As Jesus saw the crowds, his heart was filled with pity for them, because they were worried and helpless, like sheep without a shepherd. So he said to his disciples, “The harvest is large, but there are few workers to gather it in. Pray to the owner of the harvest that he will send out workers to gather in his harvest.” ~ Matthew 9: 35-40, Good News Bible
I spent much of Sunday in conversation at home and in town. I asked the same question of everyone: “How you holding up?” No one said “fine,” “well,” or “good.” Cashiers were harried. Many had been berated by customers over circumstances they had no control over. Shopkeepers were worried about the potential of lost income. Parents were worried about how to speak with their kids. Older people were “just trying to make it through.”
But I also noticed how large an impact a single sentence or action can make. I held a door for a stranger and from the amount of gratitude they showed, one would think I had rushed into a building to save their child from a fire. I offered to bring someone a coffee and it was as if I had given them a winning Lotto ticket. This experience was not unique to me; many people told me about small acts of kindness that had made a big difference in the middle of a stressful, confusing day. Some had received a call or text from a person they hadn’t heard from for a while. Others remembered the one nice customer who patiently waited while others complained.
Jesus looks at the crowds, who seem worried and helpless. He yearns for “workers to gather in the harvest.”
Edward Everett Hale once wrote, “I cannot do everything, but still I can do something; and because I cannot do everything, I will not refuse to do something that I can do.” Many people are feeling powerless in the wake of more and more shutdowns as the virus continues to spread. And yet, God gives us the power to do something.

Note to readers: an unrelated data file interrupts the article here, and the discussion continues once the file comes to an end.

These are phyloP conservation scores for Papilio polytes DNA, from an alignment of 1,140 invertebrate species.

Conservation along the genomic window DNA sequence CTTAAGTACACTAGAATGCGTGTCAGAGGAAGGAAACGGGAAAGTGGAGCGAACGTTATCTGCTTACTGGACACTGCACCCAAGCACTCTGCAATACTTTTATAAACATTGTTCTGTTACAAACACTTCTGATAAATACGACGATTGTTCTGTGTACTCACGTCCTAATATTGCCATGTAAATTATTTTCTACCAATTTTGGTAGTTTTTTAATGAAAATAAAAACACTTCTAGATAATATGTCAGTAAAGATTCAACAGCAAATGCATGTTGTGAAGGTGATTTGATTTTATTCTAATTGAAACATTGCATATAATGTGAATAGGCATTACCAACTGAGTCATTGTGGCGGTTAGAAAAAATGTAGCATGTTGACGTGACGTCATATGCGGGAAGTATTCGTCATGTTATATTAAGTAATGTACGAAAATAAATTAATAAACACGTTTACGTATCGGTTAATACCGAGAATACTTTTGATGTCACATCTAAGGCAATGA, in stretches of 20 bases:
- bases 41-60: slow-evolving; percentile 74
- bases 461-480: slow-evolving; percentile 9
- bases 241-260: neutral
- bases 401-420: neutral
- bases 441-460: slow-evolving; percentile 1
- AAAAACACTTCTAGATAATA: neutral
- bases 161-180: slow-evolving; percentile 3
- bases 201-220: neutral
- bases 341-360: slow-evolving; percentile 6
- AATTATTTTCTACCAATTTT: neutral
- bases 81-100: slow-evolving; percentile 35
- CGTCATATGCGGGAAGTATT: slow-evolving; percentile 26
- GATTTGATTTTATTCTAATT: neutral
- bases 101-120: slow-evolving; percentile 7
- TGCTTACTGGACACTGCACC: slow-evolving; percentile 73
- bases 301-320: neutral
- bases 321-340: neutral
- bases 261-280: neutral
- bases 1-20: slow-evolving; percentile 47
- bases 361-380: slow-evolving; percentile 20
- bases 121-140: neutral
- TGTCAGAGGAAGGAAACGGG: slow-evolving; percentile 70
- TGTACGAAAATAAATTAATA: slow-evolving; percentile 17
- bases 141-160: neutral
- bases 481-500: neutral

Paul writes, “For God has not given us a spirit of fear, but of power and of love and of a sound mind (2 Timothy 1:7, New King James Version). We have the power to make a difference in someone’s day. We have the power to create a ripple effect of calm, tranquility and peace. Christ gives us this power through the Holy Spirit.
I am a pastor, but every Christian is a minister. And today, we are all shepherds. Our job is humble. We don’t need to do anything big, just look around to see if a sheep is feeling anxious, has wandered off or is heading for a cliff ~ and use our shepherd’s staff (our words, our love, our company) to gently retrieve them, to call them back to the green pastures of hope, the still waters of tranquil thought. May someone (Jesus or another person) do this for you today ~ and may we each do this for each other. In so doing, we will fulfill the words of Christ. Amen.